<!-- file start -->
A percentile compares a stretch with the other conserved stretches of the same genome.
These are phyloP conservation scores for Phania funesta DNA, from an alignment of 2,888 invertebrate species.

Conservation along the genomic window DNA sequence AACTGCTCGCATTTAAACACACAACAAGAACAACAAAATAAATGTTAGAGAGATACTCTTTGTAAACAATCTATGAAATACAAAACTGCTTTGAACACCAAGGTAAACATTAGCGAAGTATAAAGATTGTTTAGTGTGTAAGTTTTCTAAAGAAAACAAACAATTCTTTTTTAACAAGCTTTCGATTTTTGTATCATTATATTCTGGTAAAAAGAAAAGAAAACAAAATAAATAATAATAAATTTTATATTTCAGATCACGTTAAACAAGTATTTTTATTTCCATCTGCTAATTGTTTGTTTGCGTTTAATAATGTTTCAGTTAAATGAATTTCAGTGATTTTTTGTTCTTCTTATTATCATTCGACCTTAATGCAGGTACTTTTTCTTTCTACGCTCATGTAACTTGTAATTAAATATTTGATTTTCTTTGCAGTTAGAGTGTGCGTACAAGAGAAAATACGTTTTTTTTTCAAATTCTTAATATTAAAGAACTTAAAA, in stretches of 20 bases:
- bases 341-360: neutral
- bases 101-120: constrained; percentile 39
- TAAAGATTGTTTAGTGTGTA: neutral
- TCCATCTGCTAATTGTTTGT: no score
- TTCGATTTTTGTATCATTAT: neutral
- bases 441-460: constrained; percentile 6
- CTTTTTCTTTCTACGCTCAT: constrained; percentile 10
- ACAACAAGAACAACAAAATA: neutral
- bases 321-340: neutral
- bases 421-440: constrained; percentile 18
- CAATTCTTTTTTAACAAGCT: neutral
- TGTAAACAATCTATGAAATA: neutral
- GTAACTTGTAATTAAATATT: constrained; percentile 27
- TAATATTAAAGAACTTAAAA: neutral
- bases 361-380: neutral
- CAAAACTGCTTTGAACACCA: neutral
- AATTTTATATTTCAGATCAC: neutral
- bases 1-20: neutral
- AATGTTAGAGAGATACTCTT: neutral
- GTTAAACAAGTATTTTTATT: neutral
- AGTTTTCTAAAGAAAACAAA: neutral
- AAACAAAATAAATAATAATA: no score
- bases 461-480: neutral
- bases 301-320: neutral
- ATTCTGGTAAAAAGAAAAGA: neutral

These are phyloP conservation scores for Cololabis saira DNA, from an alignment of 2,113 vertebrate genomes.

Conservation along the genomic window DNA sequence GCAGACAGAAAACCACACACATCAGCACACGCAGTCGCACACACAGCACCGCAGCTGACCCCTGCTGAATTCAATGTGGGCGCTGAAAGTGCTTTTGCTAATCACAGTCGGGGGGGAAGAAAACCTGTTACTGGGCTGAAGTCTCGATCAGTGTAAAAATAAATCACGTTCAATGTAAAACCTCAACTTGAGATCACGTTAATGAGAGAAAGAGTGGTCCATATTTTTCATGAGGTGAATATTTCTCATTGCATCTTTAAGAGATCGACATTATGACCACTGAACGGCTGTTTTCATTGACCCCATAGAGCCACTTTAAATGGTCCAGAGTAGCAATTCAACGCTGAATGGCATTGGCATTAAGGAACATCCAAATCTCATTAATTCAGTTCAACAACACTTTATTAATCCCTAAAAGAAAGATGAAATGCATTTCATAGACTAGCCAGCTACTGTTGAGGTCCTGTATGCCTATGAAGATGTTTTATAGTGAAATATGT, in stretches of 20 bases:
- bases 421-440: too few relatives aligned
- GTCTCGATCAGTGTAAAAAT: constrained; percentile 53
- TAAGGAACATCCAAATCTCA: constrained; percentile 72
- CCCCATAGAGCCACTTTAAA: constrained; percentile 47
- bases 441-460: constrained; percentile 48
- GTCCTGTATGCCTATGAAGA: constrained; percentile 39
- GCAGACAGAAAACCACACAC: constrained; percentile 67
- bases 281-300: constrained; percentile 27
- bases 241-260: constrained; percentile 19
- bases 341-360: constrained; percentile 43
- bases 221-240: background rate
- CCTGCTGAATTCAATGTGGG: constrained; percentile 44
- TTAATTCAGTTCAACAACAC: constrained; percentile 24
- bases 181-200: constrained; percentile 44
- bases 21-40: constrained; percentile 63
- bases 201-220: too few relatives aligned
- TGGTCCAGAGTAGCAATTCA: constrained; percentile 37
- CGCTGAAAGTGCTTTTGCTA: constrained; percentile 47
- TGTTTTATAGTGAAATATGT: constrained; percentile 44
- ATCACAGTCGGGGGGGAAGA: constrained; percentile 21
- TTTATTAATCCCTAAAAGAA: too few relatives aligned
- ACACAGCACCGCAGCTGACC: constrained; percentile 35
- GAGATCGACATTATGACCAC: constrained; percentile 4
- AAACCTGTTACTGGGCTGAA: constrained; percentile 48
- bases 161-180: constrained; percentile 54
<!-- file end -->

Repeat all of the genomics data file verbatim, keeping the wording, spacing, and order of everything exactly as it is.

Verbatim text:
A percentile compares a stretch with the other conserved stretches of the same genome.
These are phyloP conservation scores for Phania funesta DNA, from an alignment of 2,888 invertebrate species.

Conservation along the genomic window DNA sequence AACTGCTCGCATTTAAACACACAACAAGAACAACAAAATAAATGTTAGAGAGATACTCTTTGTAAACAATCTATGAAATACAAAACTGCTTTGAACACCAAGGTAAACATTAGCGAAGTATAAAGATTGTTTAGTGTGTAAGTTTTCTAAAGAAAACAAACAATTCTTTTTTAACAAGCTTTCGATTTTTGTATCATTATATTCTGGTAAAAAGAAAAGAAAACAAAATAAATAATAATAAATTTTATATTTCAGATCACGTTAAACAAGTATTTTTATTTCCATCTGCTAATTGTTTGTTTGCGTTTAATAATGTTTCAGTTAAATGAATTTCAGTGATTTTTTGTTCTTCTTATTATCATTCGACCTTAATGCAGGTACTTTTTCTTTCTACGCTCATGTAACTTGTAATTAAATATTTGATTTTCTTTGCAGTTAGAGTGTGCGTACAAGAGAAAATACGTTTTTTTTTCAAATTCTTAATATTAAAGAACTTAAAA, in stretches of 20 bases:
- bases 341-360: neutral
- bases 101-120: constrained; percentile 39
- TAAAGATTGTTTAGTGTGTA: neutral
- TCCATCTGCTAATTGTTTGT: no score
- TTCGATTTTTGTATCATTAT: neutral
- bases 441-460: constrained; percentile 6
- CTTTTTCTTTCTACGCTCAT: constrained; percentile 10
- ACAACAAGAACAACAAAATA: neutral
- bases 321-340: neutral
- bases 421-440: constrained; percentile 18
- CAATTCTTTTTTAACAAGCT: neutral
- TGTAAACAATCTATGAAATA: neutral
- GTAACTTGTAATTAAATATT: constrained; percentile 27
- TAATATTAAAGAACTTAAAA: neutral
- bases 361-380: neutral
- CAAAACTGCTTTGAACACCA: neutral
- AATTTTATATTTCAGATCAC: neutral
- bases 1-20: neutral
- AATGTTAGAGAGATACTCTT: neutral
- GTTAAACAAGTATTTTTATT: neutral
- AGTTTTCTAAAGAAAACAAA: neutral
- AAACAAAATAAATAATAATA: no score
- bases 461-480: neutral
- bases 301-320: neutral
- ATTCTGGTAAAAAGAAAAGA: neutral

These are phyloP conservation scores for Cololabis saira DNA, from an alignment of 2,113 vertebrate genomes.

Conservation along the genomic window DNA sequence GCAGACAGAAAACCACACACATCAGCACACGCAGTCGCACACACAGCACCGCAGCTGACCCCTGCTGAATTCAATGTGGGCGCTGAAAGTGCTTTTGCTAATCACAGTCGGGGGGGAAGAAAACCTGTTACTGGGCTGAAGTCTCGATCAGTGTAAAAATAAATCACGTTCAATGTAAAACCTCAACTTGAGATCACGTTAATGAGAGAAAGAGTGGTCCATATTTTTCATGAGGTGAATATTTCTCATTGCATCTTTAAGAGATCGACATTATGACCACTGAACGGCTGTTTTCATTGACCCCATAGAGCCACTTTAAATGGTCCAGAGTAGCAATTCAACGCTGAATGGCATTGGCATTAAGGAACATCCAAATCTCATTAATTCAGTTCAACAACACTTTATTAATCCCTAAAAGAAAGATGAAATGCATTTCATAGACTAGCCAGCTACTGTTGAGGTCCTGTATGCCTATGAAGATGTTTTATAGTGAAATATGT, in stretches of 20 bases:
- bases 421-440: too few relatives aligned
- GTCTCGATCAGTGTAAAAAT: constrained; percentile 53
- TAAGGAACATCCAAATCTCA: constrained; percentile 72
- CCCCATAGAGCCACTTTAAA: constrained; percentile 47
- bases 441-460: constrained; percentile 48
- GTCCTGTATGCCTATGAAGA: constrained; percentile 39
- GCAGACAGAAAACCACACAC: constrained; percentile 67
- bases 281-300: constrained; percentile 27
- bases 241-260: constrained; percentile 19
- bases 341-360: constrained; percentile 43
- bases 221-240: background rate
- CCTGCTGAATTCAATGTGGG: constrained; percentile 44
- TTAATTCAGTTCAACAACAC: constrained; percentile 24
- bases 181-200: constrained; percentile 44
- bases 21-40: constrained; percentile 63
- bases 201-220: too few relatives aligned
- TGGTCCAGAGTAGCAATTCA: constrained; percentile 37
- CGCTGAAAGTGCTTTTGCTA: constrained; percentile 47
- TGTTTTATAGTGAAATATGT: constrained; percentile 44
- ATCACAGTCGGGGGGGAAGA: constrained; percentile 21
- TTTATTAATCCCTAAAAGAA: too few relatives aligned
- ACACAGCACCGCAGCTGACC: constrained; percentile 35
- GAGATCGACATTATGACCAC: constrained; percentile 4
- AAACCTGTTACTGGGCTGAA: constrained; percentile 48
- bases 161-180: constrained; percentile 54